304 Hume Street Collingwood, ON 705-445-2281

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Dr. Shafiei & Dr. Sabernia

Complete Family & Sedation Dentistry

Root Canal Treatment

When the nerve of your tooth becomes infected, a successful root canal treatment lets you keep the tooth rather than having to pull it out. Keeping your tooth helps to prevent your other teeth from drifting out of line and causing jaw problems. Saving a natural tooth avoids having to replace it with an artificial tooth.


What is root canal treatment?


Root canal treatment, also known as endodontic treatment, is the process of removing infected, injured or dead pulp from your tooth. The space inside the hard layers of each tooth is called the root canal system. This system is filled with soft dental pulp made up of nerves and blood vessels that help your tooth grow and develop.


When bacteria (germs) enter your tooth through deep cavities, cracks or flawed fillings, your tooth can become abscessed. An abscessed tooth is a tooth with an infection in the pulp. If pulp becomes infected, it needs to be removed. An abscessed tooth may cause pain and/or swelling. Your dentist may notice the infection from a dental x-ray or from other changes with the tooth. If left untreated, an abscessed tooth can cause serious oral health problems.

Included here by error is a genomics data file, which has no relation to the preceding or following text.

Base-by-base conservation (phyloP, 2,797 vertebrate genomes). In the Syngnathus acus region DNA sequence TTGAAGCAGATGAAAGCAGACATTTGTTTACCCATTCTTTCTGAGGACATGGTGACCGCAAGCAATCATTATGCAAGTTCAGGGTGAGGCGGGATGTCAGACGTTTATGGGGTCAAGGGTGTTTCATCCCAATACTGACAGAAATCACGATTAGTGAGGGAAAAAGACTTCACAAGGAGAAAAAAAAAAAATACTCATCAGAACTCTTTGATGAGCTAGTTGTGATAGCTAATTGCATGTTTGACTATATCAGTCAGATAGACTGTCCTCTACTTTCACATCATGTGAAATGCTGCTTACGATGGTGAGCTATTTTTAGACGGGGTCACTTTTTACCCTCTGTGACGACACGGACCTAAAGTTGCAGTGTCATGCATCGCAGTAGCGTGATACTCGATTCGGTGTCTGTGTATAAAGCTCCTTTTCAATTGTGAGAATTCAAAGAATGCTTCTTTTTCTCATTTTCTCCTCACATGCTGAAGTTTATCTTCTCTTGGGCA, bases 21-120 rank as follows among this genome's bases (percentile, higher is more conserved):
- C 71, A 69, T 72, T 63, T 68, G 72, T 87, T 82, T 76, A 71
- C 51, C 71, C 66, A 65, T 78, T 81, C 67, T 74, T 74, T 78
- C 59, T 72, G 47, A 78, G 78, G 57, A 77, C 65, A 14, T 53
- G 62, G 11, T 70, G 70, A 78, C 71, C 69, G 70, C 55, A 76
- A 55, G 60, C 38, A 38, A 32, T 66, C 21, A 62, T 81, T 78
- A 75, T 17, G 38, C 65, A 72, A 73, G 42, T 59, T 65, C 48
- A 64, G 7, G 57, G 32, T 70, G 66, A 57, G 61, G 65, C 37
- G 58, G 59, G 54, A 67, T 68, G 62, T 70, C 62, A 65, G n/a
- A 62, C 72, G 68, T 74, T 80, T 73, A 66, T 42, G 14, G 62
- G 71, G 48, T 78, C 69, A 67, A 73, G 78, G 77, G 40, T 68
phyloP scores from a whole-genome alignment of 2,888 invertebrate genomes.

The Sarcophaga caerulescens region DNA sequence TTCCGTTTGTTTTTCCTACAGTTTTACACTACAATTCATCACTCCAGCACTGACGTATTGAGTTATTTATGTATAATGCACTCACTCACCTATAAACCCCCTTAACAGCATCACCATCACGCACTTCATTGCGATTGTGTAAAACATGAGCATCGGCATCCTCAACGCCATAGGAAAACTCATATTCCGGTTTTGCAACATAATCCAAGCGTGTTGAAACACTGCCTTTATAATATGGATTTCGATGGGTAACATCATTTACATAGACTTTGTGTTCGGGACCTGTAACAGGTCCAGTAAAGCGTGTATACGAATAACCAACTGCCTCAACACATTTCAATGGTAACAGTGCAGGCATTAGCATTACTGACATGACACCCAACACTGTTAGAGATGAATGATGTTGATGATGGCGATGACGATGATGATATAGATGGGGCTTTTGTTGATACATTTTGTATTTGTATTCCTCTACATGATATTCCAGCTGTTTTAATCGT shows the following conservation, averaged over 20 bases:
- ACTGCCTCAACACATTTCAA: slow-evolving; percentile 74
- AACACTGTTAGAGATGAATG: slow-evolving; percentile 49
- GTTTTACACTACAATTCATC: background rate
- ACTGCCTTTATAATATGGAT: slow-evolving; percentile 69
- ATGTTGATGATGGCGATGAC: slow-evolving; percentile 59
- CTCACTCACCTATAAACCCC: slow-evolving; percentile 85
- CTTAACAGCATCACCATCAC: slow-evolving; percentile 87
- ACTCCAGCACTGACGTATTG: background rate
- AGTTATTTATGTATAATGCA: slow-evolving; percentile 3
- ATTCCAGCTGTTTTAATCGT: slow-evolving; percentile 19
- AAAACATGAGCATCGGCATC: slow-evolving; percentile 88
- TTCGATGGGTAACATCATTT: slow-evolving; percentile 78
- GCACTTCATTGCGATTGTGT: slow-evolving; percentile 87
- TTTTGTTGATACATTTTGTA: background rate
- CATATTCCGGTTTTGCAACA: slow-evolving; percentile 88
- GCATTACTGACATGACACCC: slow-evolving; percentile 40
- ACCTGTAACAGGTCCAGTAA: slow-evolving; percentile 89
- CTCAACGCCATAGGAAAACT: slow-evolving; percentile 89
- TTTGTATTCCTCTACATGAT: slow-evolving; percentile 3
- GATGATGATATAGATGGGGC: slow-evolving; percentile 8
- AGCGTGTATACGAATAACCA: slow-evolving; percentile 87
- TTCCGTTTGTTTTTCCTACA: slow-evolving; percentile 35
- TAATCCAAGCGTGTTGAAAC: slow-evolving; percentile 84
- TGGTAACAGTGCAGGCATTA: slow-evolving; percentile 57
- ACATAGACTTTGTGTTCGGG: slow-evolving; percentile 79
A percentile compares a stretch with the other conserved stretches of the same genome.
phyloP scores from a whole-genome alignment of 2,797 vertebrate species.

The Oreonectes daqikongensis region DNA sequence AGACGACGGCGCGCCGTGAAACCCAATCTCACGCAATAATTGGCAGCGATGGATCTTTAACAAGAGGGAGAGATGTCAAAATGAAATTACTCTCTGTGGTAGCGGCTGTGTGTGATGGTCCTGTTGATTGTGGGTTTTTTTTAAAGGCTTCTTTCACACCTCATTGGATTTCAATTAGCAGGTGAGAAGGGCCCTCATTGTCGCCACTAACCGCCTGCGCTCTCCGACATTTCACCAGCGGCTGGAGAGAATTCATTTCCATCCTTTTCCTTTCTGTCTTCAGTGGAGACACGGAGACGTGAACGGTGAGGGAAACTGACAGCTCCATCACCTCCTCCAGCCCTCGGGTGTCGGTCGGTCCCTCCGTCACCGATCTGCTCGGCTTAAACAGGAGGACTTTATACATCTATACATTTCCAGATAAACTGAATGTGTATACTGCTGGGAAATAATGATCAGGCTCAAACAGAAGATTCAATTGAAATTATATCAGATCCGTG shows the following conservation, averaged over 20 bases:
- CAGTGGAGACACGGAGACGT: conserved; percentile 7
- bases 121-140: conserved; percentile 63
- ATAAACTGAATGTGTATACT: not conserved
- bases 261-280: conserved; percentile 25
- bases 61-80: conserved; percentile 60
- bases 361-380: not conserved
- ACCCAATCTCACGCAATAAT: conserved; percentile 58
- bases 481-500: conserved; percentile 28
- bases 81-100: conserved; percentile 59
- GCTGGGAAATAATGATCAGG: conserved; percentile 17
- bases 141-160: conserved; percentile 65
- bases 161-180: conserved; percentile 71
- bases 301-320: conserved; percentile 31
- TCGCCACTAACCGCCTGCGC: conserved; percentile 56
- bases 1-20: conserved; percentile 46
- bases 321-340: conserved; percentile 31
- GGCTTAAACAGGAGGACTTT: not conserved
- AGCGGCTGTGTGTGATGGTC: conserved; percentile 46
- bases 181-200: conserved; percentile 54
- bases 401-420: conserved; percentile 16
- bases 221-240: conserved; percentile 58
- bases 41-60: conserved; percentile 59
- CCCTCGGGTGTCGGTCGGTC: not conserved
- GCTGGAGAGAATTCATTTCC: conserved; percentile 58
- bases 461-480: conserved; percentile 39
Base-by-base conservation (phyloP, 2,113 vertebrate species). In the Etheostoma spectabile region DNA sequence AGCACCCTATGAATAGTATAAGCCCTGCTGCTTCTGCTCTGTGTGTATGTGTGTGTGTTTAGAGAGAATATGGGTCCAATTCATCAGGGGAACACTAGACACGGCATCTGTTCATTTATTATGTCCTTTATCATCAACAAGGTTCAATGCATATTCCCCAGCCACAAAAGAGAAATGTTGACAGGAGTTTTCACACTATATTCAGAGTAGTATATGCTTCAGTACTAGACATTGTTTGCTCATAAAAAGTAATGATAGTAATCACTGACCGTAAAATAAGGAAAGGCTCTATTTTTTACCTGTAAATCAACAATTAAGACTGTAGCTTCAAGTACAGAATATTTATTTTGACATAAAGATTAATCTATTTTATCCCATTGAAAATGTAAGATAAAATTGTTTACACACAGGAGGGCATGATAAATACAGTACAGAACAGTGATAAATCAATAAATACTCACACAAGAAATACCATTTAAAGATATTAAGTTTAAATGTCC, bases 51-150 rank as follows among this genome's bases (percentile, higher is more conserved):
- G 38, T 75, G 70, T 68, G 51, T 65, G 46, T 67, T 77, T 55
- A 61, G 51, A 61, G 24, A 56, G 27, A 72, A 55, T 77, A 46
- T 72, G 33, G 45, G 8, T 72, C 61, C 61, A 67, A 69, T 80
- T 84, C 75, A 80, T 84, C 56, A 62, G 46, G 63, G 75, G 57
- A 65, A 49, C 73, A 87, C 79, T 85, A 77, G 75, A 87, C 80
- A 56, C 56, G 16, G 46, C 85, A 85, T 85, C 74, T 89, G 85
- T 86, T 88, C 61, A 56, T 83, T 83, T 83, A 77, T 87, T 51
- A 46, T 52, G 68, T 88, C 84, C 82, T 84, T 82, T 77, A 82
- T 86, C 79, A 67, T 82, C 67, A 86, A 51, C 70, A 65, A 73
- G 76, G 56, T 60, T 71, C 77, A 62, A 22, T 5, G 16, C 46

How is a root canal treatment done?


  • The dentist gives you a local anesthetic (freezing).
  • To protect your tooth from bacteria in your saliva during the treatment, the dentist places a rubber dam around the tooth being treated.
  • The dentist makes an opening in the tooth to reach the root canal system and the damaged pulp.
  • Using very fine dental instruments, the dentist removes the pulp by cleaning and enlarging the root canal system.
  • After the canal has been cleaned, the dentist fills and seals the canal.
  • The opening of the tooth is then sealed with either a temporary or permanent filling.


What else should I know?


Root canal treatment may be done in 1 or 2 appointments. After root canal treatment, your tooth may be tender for the first week or two. Bad pain or swelling are NOT common. If this happens, call your dentist.